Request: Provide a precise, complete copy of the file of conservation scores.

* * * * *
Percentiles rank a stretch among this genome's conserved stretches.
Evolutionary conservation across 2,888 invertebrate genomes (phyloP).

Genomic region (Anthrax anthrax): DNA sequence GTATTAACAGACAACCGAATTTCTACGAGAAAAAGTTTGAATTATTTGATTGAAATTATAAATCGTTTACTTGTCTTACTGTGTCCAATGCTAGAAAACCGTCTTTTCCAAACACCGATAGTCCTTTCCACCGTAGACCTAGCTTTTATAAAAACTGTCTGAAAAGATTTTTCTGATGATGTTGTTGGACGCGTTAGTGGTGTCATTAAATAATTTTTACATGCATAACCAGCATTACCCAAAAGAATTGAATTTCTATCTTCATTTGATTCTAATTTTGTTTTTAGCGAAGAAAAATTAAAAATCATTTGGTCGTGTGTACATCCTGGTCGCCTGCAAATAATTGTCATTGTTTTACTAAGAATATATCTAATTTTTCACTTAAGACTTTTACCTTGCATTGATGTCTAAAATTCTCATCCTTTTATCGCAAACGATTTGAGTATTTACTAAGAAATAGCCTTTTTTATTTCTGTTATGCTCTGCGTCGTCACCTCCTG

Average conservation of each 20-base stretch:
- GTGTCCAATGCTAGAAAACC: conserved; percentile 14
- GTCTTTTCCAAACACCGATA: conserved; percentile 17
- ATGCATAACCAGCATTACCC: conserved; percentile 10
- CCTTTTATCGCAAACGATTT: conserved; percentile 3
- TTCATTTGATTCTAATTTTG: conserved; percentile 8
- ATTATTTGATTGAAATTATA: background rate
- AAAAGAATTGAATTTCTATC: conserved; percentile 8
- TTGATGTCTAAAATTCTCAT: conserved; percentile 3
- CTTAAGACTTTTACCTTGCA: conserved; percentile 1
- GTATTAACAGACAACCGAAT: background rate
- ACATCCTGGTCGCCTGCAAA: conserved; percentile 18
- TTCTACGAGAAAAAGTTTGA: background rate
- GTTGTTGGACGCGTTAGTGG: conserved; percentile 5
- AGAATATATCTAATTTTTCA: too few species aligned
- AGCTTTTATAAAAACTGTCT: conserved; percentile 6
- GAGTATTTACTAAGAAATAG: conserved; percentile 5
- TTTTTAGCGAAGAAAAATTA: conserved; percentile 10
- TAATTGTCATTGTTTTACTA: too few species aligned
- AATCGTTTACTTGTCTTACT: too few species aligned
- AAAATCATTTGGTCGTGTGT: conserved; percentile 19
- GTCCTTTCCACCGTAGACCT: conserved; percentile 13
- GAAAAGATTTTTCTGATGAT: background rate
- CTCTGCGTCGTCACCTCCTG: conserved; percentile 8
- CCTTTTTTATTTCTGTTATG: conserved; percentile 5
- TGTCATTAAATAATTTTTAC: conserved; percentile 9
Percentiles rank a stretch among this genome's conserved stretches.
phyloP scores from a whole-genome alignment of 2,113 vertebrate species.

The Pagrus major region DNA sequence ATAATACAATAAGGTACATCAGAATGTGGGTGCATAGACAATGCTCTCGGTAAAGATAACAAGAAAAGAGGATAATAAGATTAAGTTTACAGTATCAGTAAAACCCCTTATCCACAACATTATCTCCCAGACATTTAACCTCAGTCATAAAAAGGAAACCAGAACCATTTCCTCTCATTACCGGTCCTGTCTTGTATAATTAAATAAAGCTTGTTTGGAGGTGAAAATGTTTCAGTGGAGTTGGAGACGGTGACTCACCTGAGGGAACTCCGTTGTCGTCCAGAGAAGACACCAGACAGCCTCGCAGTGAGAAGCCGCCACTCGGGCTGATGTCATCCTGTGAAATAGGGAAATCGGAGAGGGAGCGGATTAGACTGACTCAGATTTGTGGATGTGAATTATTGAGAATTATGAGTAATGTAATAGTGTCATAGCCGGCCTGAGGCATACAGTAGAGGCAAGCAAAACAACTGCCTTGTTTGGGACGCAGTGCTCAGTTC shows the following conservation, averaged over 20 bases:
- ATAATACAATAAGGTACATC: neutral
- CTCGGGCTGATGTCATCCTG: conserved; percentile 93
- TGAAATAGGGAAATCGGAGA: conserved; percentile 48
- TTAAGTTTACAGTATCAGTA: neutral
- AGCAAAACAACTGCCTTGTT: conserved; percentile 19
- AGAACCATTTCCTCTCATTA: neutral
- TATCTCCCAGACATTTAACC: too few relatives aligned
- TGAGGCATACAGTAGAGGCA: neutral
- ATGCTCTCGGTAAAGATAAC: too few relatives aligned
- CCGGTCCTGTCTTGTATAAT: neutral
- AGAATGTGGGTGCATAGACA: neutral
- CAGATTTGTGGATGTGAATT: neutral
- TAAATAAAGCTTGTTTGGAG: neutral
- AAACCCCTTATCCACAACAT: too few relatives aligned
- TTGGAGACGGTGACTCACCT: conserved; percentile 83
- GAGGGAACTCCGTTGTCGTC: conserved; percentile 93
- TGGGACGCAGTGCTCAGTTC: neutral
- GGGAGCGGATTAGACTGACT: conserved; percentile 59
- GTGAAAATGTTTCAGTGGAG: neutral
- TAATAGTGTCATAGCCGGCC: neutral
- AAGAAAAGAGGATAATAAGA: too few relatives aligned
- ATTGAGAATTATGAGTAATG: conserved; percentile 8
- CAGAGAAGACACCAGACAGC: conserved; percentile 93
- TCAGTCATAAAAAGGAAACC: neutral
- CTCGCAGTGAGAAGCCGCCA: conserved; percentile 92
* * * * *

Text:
Percentiles rank a stretch among this genome's conserved stretches.
Evolutionary conservation across 2,888 invertebrate genomes (phyloP).

Genomic region (Anthrax anthrax): DNA sequence GTATTAACAGACAACCGAATTTCTACGAGAAAAAGTTTGAATTATTTGATTGAAATTATAAATCGTTTACTTGTCTTACTGTGTCCAATGCTAGAAAACCGTCTTTTCCAAACACCGATAGTCCTTTCCACCGTAGACCTAGCTTTTATAAAAACTGTCTGAAAAGATTTTTCTGATGATGTTGTTGGACGCGTTAGTGGTGTCATTAAATAATTTTTACATGCATAACCAGCATTACCCAAAAGAATTGAATTTCTATCTTCATTTGATTCTAATTTTGTTTTTAGCGAAGAAAAATTAAAAATCATTTGGTCGTGTGTACATCCTGGTCGCCTGCAAATAATTGTCATTGTTTTACTAAGAATATATCTAATTTTTCACTTAAGACTTTTACCTTGCATTGATGTCTAAAATTCTCATCCTTTTATCGCAAACGATTTGAGTATTTACTAAGAAATAGCCTTTTTTATTTCTGTTATGCTCTGCGTCGTCACCTCCTG

Average conservation of each 20-base stretch:
- GTGTCCAATGCTAGAAAACC: conserved; percentile 14
- GTCTTTTCCAAACACCGATA: conserved; percentile 17
- ATGCATAACCAGCATTACCC: conserved; percentile 10
- CCTTTTATCGCAAACGATTT: conserved; percentile 3
- TTCATTTGATTCTAATTTTG: conserved; percentile 8
- ATTATTTGATTGAAATTATA: background rate
- AAAAGAATTGAATTTCTATC: conserved; percentile 8
- TTGATGTCTAAAATTCTCAT: conserved; percentile 3
- CTTAAGACTTTTACCTTGCA: conserved; percentile 1
- GTATTAACAGACAACCGAAT: background rate
- ACATCCTGGTCGCCTGCAAA: conserved; percentile 18
- TTCTACGAGAAAAAGTTTGA: background rate
- GTTGTTGGACGCGTTAGTGG: conserved; percentile 5
- AGAATATATCTAATTTTTCA: too few species aligned
- AGCTTTTATAAAAACTGTCT: conserved; percentile 6
- GAGTATTTACTAAGAAATAG: conserved; percentile 5
- TTTTTAGCGAAGAAAAATTA: conserved; percentile 10
- TAATTGTCATTGTTTTACTA: too few species aligned
- AATCGTTTACTTGTCTTACT: too few species aligned
- AAAATCATTTGGTCGTGTGT: conserved; percentile 19
- GTCCTTTCCACCGTAGACCT: conserved; percentile 13
- GAAAAGATTTTTCTGATGAT: background rate
- CTCTGCGTCGTCACCTCCTG: conserved; percentile 8
- CCTTTTTTATTTCTGTTATG: conserved; percentile 5
- TGTCATTAAATAATTTTTAC: conserved; percentile 9
Percentiles rank a stretch among this genome's conserved stretches.
phyloP scores from a whole-genome alignment of 2,113 vertebrate species.

The Pagrus major region DNA sequence ATAATACAATAAGGTACATCAGAATGTGGGTGCATAGACAATGCTCTCGGTAAAGATAACAAGAAAAGAGGATAATAAGATTAAGTTTACAGTATCAGTAAAACCCCTTATCCACAACATTATCTCCCAGACATTTAACCTCAGTCATAAAAAGGAAACCAGAACCATTTCCTCTCATTACCGGTCCTGTCTTGTATAATTAAATAAAGCTTGTTTGGAGGTGAAAATGTTTCAGTGGAGTTGGAGACGGTGACTCACCTGAGGGAACTCCGTTGTCGTCCAGAGAAGACACCAGACAGCCTCGCAGTGAGAAGCCGCCACTCGGGCTGATGTCATCCTGTGAAATAGGGAAATCGGAGAGGGAGCGGATTAGACTGACTCAGATTTGTGGATGTGAATTATTGAGAATTATGAGTAATGTAATAGTGTCATAGCCGGCCTGAGGCATACAGTAGAGGCAAGCAAAACAACTGCCTTGTTTGGGACGCAGTGCTCAGTTC shows the following conservation, averaged over 20 bases:
- ATAATACAATAAGGTACATC: neutral
- CTCGGGCTGATGTCATCCTG: conserved; percentile 93
- TGAAATAGGGAAATCGGAGA: conserved; percentile 48
- TTAAGTTTACAGTATCAGTA: neutral
- AGCAAAACAACTGCCTTGTT: conserved; percentile 19
- AGAACCATTTCCTCTCATTA: neutral
- TATCTCCCAGACATTTAACC: too few relatives aligned
- TGAGGCATACAGTAGAGGCA: neutral
- ATGCTCTCGGTAAAGATAAC: too few relatives aligned
- CCGGTCCTGTCTTGTATAAT: neutral
- AGAATGTGGGTGCATAGACA: neutral
- CAGATTTGTGGATGTGAATT: neutral
- TAAATAAAGCTTGTTTGGAG: neutral
- AAACCCCTTATCCACAACAT: too few relatives aligned
- TTGGAGACGGTGACTCACCT: conserved; percentile 83
- GAGGGAACTCCGTTGTCGTC: conserved; percentile 93
- TGGGACGCAGTGCTCAGTTC: neutral
- GGGAGCGGATTAGACTGACT: conserved; percentile 59
- GTGAAAATGTTTCAGTGGAG: neutral
- TAATAGTGTCATAGCCGGCC: neutral
- AAGAAAAGAGGATAATAAGA: too few relatives aligned
- ATTGAGAATTATGAGTAATG: conserved; percentile 8
- CAGAGAAGACACCAGACAGC: conserved; percentile 93
- TCAGTCATAAAAAGGAAACC: neutral
- CTCGCAGTGAGAAGCCGCCA: conserved; percentile 92